However, Nato's air strike last Friday on a Bosnian Serb target outside Sarajevo took place against a different political backdrop. There is now an international peace proposal for Bosnia that is accepted by all parties except the Bosnian Serb leadership. The proposal, which seeks to allocate 51 per cent of Bosnia to a Muslim-Croat federation and 49 per cent to the Bosnian Serbs, may have its flaws. But it is the first plan to gain significant broad support, including, crucially, from Russia and even from President Slobodan Milosevic of Serbia. The risk of a serious Western-Russian split over Bosnia, with all its consequences for security arrangements elsewhere in Europe, has diminished. So, too, has the risk that Mr Milosevic will throw Serbia's full military weight behind the Bosnian Serbs and provoke more trouble in Croatia and the Albanian-populated Serbian province of Kosovo.
Under these circumstances, the application of controlled Nato force under UN authority is not the rash measure that it was last February and April, when the world could not agree on what sort of post-war Bosnia it wished to see. Moreover, the Bosnian Serb seizure of heavy weapons from UN supervision last week was such a defiant gesture that it could not go unanswered without serious damage to the united front that the West and Russia have carefully built up since May.
None of this changes the fundamental truth: that Western policy towards the former Yugoslavia, because of its inconsistency and uncertainty, has failed to shorten the war by a single day. And those who think that greater Western involvement would save lives and bring the war to a swift end are almost certainly wrong. The Nato air strike last week should not be a prelude to an all-out assault on the Bosnian Serbs, nor to arms deliveries to the Muslim-Croat federation. The recently crafted international consensus on Bosnia exists only because it is predicated on the 51-49 per cent division of the republic and on the eventual removal of UN sanctions on Serbia. If the West tries now to shift the goalposts - for example, by encouraging the Muslims to take the war into what the peace proposal defines as Bosnian Serb territory - then international unity will be fractured, and we will be back where we started.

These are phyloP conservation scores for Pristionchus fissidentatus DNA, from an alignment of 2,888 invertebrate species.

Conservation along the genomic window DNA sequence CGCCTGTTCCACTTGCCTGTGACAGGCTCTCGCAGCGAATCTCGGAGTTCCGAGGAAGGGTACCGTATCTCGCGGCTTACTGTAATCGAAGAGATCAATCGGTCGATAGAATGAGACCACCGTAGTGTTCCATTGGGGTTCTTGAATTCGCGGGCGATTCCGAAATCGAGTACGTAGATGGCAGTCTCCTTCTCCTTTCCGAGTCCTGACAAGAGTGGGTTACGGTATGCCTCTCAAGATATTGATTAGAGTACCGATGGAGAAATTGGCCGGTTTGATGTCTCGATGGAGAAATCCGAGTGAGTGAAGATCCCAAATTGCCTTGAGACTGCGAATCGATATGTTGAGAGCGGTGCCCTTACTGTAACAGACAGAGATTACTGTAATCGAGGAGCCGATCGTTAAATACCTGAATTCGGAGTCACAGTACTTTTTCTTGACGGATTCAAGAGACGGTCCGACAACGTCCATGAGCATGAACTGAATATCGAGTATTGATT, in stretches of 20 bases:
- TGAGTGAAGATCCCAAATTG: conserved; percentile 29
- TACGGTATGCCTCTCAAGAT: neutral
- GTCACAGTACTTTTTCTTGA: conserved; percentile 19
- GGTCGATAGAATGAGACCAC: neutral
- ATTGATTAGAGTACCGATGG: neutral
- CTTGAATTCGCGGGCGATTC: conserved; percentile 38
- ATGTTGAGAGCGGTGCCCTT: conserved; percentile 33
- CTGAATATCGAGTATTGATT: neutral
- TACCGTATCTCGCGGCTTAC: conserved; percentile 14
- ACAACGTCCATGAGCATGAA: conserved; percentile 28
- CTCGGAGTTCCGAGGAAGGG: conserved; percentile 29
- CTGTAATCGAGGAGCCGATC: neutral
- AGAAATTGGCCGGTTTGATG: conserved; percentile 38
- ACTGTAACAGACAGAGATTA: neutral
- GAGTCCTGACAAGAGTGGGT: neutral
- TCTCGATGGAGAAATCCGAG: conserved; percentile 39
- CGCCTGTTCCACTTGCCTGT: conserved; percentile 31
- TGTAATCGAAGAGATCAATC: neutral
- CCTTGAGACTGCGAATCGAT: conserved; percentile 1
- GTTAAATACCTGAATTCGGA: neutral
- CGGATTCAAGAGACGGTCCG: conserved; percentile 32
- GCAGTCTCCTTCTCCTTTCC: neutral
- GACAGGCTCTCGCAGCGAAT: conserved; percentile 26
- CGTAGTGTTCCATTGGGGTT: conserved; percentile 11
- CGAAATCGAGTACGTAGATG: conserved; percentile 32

Some threats and dangers are already emerging. One is the growing pressure in the US Congress to lift unilaterally the UN arms embargo on the Muslims. Another is the pressure from conservative nationalists in the Russian parliament to force President Boris Yeltsin into a more anti-Western Bosnian policy. A third is the possibility that the Muslims will withdraw their support for the proposed division of Bosnia on the grounds it is unfair. A fourth is that the Bosnian Serbs will step up their intransigence and, in effect, dare the world to take them on. That is likely to mean increased risks for the British and other Western UN peacekeeping troops in Bosnia.
The best way to meet these challenges is for the West to stick to the plan as drawn up in May, and not to complicate the situation further by getting more deeply involved. If the arms ban on the Muslims is not lifted, then Mr Yeltsin should be able to keep his domestic critics at bay. If the Muslims maintain their support for the plan, then the outside world should be able to count on Serbia's continuing isolation of the Bosnian Serbs. But if the West tries to go beyond the plan, then it will unravel.
The most likely source of resistance is obviously the Bosnian Serb camp. But since May their position has grown increasingly precarious. Provided that outside pressure is kept up within the framework of the plan, the Bosnian Serbs will have to succumb, and the use of Western force can be kept to a minimum.
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